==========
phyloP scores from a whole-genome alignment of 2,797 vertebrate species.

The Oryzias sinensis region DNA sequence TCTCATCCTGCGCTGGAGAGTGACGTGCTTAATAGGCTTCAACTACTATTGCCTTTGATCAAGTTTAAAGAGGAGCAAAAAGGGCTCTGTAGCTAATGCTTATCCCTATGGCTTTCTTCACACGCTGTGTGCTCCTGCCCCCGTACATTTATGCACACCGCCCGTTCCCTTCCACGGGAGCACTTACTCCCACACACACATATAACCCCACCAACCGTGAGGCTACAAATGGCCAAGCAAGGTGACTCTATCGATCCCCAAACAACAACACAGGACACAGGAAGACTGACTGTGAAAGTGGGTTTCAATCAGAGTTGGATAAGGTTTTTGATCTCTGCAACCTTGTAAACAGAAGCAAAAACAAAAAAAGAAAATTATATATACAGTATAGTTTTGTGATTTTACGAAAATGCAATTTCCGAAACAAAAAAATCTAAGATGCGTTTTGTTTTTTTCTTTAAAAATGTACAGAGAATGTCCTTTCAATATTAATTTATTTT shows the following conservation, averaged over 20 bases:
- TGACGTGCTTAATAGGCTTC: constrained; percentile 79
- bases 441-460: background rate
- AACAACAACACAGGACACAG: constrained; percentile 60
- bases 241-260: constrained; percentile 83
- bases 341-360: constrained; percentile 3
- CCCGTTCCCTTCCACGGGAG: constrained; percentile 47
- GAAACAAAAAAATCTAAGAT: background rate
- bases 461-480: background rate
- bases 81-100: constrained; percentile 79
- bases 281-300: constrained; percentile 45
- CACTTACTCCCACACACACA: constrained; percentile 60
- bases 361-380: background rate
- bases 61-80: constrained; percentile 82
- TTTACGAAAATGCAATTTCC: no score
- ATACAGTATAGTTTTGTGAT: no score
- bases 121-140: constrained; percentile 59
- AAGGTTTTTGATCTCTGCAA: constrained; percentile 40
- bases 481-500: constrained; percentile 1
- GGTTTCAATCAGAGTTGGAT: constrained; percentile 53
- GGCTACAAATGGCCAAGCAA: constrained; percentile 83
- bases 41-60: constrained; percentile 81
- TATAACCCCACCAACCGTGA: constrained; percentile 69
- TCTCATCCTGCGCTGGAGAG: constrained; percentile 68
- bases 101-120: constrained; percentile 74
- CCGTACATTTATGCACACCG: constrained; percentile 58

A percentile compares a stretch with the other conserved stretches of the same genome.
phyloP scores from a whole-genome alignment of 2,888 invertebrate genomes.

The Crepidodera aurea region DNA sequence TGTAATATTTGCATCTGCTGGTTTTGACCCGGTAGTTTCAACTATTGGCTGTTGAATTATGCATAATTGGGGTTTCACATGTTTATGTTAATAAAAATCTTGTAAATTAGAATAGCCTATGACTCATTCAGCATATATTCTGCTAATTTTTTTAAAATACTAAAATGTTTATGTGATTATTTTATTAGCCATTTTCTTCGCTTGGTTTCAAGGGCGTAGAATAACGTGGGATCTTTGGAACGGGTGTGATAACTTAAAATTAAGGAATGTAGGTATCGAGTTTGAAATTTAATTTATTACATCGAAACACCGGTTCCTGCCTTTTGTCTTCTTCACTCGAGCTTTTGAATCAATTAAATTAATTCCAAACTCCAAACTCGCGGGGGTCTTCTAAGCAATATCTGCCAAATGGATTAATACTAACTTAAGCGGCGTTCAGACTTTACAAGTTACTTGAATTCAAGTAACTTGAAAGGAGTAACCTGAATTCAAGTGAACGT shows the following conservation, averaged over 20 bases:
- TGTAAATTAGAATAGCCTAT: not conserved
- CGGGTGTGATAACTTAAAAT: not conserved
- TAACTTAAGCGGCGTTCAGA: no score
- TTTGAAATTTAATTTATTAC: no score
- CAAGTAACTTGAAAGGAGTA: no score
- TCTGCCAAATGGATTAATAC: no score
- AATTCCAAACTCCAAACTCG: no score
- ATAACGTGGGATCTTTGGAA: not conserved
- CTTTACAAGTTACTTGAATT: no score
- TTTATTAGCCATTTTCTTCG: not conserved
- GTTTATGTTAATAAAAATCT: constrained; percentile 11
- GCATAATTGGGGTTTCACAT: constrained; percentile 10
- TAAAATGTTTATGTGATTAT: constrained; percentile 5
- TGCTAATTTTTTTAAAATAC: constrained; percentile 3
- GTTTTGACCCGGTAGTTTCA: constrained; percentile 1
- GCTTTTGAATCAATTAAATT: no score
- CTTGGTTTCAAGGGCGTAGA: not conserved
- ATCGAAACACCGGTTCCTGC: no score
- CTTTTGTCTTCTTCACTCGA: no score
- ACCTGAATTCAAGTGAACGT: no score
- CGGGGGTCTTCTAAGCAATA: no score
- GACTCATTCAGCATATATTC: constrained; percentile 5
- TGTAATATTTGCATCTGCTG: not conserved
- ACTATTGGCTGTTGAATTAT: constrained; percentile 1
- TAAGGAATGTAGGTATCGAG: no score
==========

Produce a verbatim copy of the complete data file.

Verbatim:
phyloP scores from a whole-genome alignment of 2,797 vertebrate species.

The Oryzias sinensis region DNA sequence TCTCATCCTGCGCTGGAGAGTGACGTGCTTAATAGGCTTCAACTACTATTGCCTTTGATCAAGTTTAAAGAGGAGCAAAAAGGGCTCTGTAGCTAATGCTTATCCCTATGGCTTTCTTCACACGCTGTGTGCTCCTGCCCCCGTACATTTATGCACACCGCCCGTTCCCTTCCACGGGAGCACTTACTCCCACACACACATATAACCCCACCAACCGTGAGGCTACAAATGGCCAAGCAAGGTGACTCTATCGATCCCCAAACAACAACACAGGACACAGGAAGACTGACTGTGAAAGTGGGTTTCAATCAGAGTTGGATAAGGTTTTTGATCTCTGCAACCTTGTAAACAGAAGCAAAAACAAAAAAAGAAAATTATATATACAGTATAGTTTTGTGATTTTACGAAAATGCAATTTCCGAAACAAAAAAATCTAAGATGCGTTTTGTTTTTTTCTTTAAAAATGTACAGAGAATGTCCTTTCAATATTAATTTATTTT shows the following conservation, averaged over 20 bases:
- TGACGTGCTTAATAGGCTTC: constrained; percentile 79
- bases 441-460: background rate
- AACAACAACACAGGACACAG: constrained; percentile 60
- bases 241-260: constrained; percentile 83
- bases 341-360: constrained; percentile 3
- CCCGTTCCCTTCCACGGGAG: constrained; percentile 47
- GAAACAAAAAAATCTAAGAT: background rate
- bases 461-480: background rate
- bases 81-100: constrained; percentile 79
- bases 281-300: constrained; percentile 45
- CACTTACTCCCACACACACA: constrained; percentile 60
- bases 361-380: background rate
- bases 61-80: constrained; percentile 82
- TTTACGAAAATGCAATTTCC: no score
- ATACAGTATAGTTTTGTGAT: no score
- bases 121-140: constrained; percentile 59
- AAGGTTTTTGATCTCTGCAA: constrained; percentile 40
- bases 481-500: constrained; percentile 1
- GGTTTCAATCAGAGTTGGAT: constrained; percentile 53
- GGCTACAAATGGCCAAGCAA: constrained; percentile 83
- bases 41-60: constrained; percentile 81
- TATAACCCCACCAACCGTGA: constrained; percentile 69
- TCTCATCCTGCGCTGGAGAG: constrained; percentile 68
- bases 101-120: constrained; percentile 74
- CCGTACATTTATGCACACCG: constrained; percentile 58

A percentile compares a stretch with the other conserved stretches of the same genome.
phyloP scores from a whole-genome alignment of 2,888 invertebrate genomes.

The Crepidodera aurea region DNA sequence TGTAATATTTGCATCTGCTGGTTTTGACCCGGTAGTTTCAACTATTGGCTGTTGAATTATGCATAATTGGGGTTTCACATGTTTATGTTAATAAAAATCTTGTAAATTAGAATAGCCTATGACTCATTCAGCATATATTCTGCTAATTTTTTTAAAATACTAAAATGTTTATGTGATTATTTTATTAGCCATTTTCTTCGCTTGGTTTCAAGGGCGTAGAATAACGTGGGATCTTTGGAACGGGTGTGATAACTTAAAATTAAGGAATGTAGGTATCGAGTTTGAAATTTAATTTATTACATCGAAACACCGGTTCCTGCCTTTTGTCTTCTTCACTCGAGCTTTTGAATCAATTAAATTAATTCCAAACTCCAAACTCGCGGGGGTCTTCTAAGCAATATCTGCCAAATGGATTAATACTAACTTAAGCGGCGTTCAGACTTTACAAGTTACTTGAATTCAAGTAACTTGAAAGGAGTAACCTGAATTCAAGTGAACGT shows the following conservation, averaged over 20 bases:
- TGTAAATTAGAATAGCCTAT: not conserved
- CGGGTGTGATAACTTAAAAT: not conserved
- TAACTTAAGCGGCGTTCAGA: no score
- TTTGAAATTTAATTTATTAC: no score
- CAAGTAACTTGAAAGGAGTA: no score
- TCTGCCAAATGGATTAATAC: no score
- AATTCCAAACTCCAAACTCG: no score
- ATAACGTGGGATCTTTGGAA: not conserved
- CTTTACAAGTTACTTGAATT: no score
- TTTATTAGCCATTTTCTTCG: not conserved
- GTTTATGTTAATAAAAATCT: constrained; percentile 11
- GCATAATTGGGGTTTCACAT: constrained; percentile 10
- TAAAATGTTTATGTGATTAT: constrained; percentile 5
- TGCTAATTTTTTTAAAATAC: constrained; percentile 3
- GTTTTGACCCGGTAGTTTCA: constrained; percentile 1
- GCTTTTGAATCAATTAAATT: no score
- CTTGGTTTCAAGGGCGTAGA: not conserved
- ATCGAAACACCGGTTCCTGC: no score
- CTTTTGTCTTCTTCACTCGA: no score
- ACCTGAATTCAAGTGAACGT: no score
- CGGGGGTCTTCTAAGCAATA: no score
- GACTCATTCAGCATATATTC: constrained; percentile 5
- TGTAATATTTGCATCTGCTG: not conserved
- ACTATTGGCTGTTGAATTAT: constrained; percentile 1
- TAAGGAATGTAGGTATCGAG: no score